The buyer’s inspection is a standard part of a real estate transaction, and is intended to help a potential home buyer make an informed decision about whether to buy a particular house. This non-invasive examination process typically includes the roof, basement, crawlspace, attic, heating and cooling systems, plumbing, electrical, foundation, and other aspects of the structure.
The benefits of a buyer’s inspection are obvious. The inspector’s report will make you aware of any potential problems with the property so that you can make a decision about which, if any, items you’d like the seller to address before you move forward with the purchase. The inspector’s report will also highlight items that could become problematic in the future so that you will understand the risks you may be undertaking by purchasing a particular home.
A seller’s inspection, on the other hand, is generally done before putting a home on the market or as part of a decision as to when (and whether) to sell a home. There are a number of good reasons for a seller to consider a professional home inspection.
This is something a lot of savvy sellers do. It provides the seller with some warning in advance of what a potential buyer might say about their house.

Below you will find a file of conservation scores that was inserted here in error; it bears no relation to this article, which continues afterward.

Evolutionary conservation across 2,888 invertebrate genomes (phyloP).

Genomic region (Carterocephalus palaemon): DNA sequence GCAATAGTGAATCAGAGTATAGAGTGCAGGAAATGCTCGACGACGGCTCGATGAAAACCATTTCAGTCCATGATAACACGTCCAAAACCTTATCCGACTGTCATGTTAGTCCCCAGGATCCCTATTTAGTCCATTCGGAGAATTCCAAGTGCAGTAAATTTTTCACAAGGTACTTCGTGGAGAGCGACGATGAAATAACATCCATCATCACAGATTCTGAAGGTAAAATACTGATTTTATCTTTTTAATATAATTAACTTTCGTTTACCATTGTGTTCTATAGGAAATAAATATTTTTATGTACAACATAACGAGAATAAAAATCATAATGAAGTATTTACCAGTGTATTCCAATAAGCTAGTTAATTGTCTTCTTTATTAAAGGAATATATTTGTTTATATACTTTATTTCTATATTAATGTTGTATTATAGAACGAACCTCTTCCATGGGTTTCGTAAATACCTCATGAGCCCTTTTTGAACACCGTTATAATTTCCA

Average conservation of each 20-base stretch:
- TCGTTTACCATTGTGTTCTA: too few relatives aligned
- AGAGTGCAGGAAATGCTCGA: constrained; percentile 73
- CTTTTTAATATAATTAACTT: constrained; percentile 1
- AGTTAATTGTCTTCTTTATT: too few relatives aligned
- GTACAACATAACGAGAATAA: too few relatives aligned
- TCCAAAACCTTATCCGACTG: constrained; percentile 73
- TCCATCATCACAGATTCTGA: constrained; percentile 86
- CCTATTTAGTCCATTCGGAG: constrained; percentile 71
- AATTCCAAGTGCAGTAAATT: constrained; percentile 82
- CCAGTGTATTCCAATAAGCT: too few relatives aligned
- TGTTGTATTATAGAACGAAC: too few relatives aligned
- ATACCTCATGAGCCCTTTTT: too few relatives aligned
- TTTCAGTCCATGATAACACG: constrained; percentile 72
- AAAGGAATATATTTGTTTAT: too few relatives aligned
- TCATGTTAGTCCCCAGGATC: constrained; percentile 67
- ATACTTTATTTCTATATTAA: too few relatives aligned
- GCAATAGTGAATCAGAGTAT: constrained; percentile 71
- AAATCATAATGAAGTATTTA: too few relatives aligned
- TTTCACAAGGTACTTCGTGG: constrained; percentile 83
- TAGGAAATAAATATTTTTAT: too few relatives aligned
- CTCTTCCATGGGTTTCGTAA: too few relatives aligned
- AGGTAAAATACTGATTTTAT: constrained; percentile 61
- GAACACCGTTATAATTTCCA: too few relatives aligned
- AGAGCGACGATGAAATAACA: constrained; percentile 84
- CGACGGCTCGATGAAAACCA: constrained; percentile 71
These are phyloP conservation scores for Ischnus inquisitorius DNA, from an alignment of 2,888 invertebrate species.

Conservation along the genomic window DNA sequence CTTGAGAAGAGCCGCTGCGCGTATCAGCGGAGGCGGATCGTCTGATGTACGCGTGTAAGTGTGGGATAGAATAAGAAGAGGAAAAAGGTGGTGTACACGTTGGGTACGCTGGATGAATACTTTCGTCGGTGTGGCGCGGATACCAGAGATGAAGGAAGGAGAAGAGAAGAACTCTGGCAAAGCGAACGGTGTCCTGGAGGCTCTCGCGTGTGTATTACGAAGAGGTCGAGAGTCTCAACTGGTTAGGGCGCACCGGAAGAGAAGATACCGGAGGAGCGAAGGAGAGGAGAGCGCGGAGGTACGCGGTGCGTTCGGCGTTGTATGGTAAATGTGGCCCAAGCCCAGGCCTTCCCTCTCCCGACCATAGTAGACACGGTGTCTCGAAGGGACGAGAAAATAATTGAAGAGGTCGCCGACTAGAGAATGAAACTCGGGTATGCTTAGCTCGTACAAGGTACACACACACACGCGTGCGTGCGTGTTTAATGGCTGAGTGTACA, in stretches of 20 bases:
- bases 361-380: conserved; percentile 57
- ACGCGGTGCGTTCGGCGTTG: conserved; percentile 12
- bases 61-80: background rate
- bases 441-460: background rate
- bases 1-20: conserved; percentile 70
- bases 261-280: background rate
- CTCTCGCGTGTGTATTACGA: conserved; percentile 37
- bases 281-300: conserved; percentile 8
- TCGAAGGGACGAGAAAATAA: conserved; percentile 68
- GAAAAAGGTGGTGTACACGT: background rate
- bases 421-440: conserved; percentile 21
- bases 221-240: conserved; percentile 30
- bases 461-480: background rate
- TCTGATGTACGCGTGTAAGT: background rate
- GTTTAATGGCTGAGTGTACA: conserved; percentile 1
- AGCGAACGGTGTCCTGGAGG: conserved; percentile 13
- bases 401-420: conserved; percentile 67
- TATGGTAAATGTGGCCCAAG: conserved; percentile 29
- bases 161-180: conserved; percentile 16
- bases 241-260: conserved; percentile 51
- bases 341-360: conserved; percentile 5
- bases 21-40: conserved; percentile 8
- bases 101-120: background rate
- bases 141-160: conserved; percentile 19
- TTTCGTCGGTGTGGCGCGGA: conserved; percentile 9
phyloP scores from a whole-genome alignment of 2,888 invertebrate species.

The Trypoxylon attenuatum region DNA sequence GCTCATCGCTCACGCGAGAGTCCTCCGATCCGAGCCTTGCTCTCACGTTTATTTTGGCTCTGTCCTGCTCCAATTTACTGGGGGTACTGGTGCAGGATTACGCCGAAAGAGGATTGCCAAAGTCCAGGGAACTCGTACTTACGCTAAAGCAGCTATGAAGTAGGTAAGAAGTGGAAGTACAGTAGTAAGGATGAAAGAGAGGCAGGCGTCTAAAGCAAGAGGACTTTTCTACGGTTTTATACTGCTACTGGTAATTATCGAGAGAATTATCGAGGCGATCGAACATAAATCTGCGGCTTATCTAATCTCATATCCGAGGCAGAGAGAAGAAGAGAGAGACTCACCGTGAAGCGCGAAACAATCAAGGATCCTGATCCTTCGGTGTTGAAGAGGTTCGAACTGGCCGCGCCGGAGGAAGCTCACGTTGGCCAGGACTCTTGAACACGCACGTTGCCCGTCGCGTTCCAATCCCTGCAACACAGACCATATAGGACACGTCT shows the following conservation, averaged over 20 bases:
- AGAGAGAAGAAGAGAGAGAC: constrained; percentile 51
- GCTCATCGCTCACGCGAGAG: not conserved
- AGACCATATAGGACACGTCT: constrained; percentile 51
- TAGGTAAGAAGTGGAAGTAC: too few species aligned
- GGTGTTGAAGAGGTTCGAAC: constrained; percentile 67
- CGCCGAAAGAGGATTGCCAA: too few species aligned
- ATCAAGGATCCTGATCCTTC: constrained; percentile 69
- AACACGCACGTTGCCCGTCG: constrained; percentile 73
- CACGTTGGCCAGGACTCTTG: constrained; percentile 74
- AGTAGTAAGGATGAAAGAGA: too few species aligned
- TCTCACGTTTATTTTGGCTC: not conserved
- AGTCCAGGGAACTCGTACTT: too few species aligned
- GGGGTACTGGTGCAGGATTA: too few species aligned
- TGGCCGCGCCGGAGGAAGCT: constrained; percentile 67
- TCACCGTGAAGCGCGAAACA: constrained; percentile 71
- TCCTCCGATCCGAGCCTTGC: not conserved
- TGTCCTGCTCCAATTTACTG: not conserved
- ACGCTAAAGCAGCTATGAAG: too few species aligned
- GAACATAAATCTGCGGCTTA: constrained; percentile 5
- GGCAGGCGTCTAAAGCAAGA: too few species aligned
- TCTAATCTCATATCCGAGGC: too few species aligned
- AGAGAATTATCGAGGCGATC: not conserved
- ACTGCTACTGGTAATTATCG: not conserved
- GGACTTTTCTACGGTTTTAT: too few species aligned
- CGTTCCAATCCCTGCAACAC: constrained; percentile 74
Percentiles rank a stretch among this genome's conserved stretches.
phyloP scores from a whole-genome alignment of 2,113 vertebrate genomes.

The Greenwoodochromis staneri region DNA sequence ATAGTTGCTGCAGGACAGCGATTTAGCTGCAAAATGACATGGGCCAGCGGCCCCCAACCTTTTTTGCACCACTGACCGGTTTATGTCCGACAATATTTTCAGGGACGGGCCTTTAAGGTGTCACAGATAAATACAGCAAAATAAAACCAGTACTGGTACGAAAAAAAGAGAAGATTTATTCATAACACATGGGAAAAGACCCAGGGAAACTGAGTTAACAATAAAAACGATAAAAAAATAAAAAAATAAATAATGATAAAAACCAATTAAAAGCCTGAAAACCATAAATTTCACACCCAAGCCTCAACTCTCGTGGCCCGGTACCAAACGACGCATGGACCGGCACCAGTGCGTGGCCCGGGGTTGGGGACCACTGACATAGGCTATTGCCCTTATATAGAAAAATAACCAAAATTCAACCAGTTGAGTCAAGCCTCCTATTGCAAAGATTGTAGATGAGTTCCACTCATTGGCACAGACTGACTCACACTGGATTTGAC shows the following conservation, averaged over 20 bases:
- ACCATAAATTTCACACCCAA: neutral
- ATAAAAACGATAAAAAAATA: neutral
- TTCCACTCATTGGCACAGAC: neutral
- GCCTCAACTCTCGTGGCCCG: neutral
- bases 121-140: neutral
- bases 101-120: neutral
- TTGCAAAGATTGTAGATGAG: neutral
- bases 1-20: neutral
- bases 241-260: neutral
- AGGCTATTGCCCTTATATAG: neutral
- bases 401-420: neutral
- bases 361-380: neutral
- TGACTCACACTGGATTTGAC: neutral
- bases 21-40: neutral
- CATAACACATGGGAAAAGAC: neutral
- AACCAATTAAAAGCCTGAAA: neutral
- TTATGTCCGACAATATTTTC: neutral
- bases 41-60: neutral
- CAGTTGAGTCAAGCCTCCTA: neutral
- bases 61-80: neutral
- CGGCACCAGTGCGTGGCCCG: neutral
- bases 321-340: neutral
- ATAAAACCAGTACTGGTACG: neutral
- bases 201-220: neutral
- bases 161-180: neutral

Having an inspection completed in advance of a home sale allows the seller to identify and address any issues that could prevent or delay the sale of the home. It helps the seller avoid being caught off guard by problems that may arise during a buyer’s inspection, and affords him the opportunity to save time and money by completing necessary repairs in advance of selling.
Multi-Unit/ Condo or Townhome Inspection
Condo inspections would cover only the visible structural, mechanical, electrical, and plumbing systems inside the particular unit. Even though the overall physical condition of a condo development can be significant in determining how challenging it will be to resell your individual condo unit someday. There are many common elements such as hallways, façades and common mechanical systems that typically aren't examined by your inspector because they aren't part of the specific unit you're buying.